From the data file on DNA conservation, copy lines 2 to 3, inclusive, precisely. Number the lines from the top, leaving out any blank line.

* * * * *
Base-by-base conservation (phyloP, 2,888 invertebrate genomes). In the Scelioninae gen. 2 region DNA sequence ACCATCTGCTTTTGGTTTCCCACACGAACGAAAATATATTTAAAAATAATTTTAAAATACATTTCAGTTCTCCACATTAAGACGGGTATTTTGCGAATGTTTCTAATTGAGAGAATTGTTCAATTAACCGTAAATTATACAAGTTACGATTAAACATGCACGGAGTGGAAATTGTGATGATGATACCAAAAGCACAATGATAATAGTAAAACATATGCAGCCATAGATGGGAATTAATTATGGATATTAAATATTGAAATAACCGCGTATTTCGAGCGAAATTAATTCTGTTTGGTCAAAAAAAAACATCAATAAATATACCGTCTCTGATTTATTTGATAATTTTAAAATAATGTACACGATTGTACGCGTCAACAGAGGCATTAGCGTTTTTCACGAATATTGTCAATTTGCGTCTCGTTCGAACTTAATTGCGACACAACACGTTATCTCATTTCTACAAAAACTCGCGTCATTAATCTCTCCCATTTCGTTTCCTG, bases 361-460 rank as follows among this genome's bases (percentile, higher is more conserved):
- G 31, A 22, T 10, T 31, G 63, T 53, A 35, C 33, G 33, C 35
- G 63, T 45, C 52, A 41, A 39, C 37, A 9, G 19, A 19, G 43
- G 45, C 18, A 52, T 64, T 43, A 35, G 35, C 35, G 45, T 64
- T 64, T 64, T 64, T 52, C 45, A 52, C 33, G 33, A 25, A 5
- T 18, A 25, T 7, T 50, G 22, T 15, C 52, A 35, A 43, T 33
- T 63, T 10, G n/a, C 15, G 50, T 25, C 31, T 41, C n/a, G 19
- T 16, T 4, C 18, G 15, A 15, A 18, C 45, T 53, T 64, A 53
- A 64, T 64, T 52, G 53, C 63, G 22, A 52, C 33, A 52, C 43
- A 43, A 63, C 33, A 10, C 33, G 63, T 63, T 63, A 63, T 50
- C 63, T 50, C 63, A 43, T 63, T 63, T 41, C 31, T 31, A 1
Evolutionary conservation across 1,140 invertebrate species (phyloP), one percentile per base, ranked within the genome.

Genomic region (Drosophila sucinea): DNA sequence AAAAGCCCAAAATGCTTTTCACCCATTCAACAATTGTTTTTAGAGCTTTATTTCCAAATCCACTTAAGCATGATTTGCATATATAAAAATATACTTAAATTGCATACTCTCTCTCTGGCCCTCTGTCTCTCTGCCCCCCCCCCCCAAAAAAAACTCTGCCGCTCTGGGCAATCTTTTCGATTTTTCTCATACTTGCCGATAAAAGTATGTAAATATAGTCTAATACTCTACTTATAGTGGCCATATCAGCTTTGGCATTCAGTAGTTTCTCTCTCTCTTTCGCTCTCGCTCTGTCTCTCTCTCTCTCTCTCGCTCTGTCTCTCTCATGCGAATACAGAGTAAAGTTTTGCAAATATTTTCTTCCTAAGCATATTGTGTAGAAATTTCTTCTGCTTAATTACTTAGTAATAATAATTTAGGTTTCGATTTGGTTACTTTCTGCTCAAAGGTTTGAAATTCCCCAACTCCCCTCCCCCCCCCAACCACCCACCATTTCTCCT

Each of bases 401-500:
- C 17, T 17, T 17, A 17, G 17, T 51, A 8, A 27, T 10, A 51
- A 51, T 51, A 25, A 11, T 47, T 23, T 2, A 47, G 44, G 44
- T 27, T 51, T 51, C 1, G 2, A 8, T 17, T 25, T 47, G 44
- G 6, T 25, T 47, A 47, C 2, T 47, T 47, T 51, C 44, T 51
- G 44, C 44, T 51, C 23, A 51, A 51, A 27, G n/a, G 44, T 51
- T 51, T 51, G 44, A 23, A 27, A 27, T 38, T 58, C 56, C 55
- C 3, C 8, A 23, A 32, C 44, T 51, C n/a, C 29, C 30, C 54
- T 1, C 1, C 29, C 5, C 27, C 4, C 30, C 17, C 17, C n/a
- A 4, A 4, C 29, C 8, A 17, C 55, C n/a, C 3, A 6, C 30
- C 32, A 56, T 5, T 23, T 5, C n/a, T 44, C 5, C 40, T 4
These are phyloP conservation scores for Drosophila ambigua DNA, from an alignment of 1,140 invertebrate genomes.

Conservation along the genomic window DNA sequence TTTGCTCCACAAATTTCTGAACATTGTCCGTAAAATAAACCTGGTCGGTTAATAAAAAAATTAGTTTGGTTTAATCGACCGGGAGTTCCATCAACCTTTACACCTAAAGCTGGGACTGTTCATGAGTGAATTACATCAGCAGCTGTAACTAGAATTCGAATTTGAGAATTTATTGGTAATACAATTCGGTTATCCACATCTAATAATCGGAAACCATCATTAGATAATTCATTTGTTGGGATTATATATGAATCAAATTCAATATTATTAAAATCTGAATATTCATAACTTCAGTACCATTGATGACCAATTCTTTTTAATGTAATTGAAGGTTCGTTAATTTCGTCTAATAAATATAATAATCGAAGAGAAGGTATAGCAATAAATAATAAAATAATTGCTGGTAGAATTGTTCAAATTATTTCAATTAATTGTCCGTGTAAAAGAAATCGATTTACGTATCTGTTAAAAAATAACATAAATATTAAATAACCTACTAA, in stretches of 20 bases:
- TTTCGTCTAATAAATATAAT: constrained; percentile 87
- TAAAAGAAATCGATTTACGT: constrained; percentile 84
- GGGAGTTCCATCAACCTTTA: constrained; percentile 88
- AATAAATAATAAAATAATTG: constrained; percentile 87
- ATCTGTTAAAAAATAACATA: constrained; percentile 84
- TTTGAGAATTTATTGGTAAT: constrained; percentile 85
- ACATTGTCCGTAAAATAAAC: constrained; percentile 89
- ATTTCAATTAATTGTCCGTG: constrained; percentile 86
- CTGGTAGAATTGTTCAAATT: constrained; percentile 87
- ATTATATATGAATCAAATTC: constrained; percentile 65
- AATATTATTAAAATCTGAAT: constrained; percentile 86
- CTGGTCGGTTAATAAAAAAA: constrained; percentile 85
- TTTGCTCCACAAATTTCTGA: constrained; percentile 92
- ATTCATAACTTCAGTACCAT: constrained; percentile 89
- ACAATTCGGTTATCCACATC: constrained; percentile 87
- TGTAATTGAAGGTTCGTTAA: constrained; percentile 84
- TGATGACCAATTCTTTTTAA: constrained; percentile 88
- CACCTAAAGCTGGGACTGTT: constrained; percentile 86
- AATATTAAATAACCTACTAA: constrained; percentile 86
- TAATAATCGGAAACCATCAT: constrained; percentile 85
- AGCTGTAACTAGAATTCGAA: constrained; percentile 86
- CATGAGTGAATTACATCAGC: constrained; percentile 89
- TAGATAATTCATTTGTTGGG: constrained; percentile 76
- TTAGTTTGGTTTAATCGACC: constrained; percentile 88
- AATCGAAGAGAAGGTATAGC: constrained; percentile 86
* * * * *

- G 31, A 22, T 10, T 31, G 63, T 53, A 35, C 33, G 33, C 35
- G 63, T 45, C 52, A 41, A 39, C 37, A 9, G 19, A 19, G 43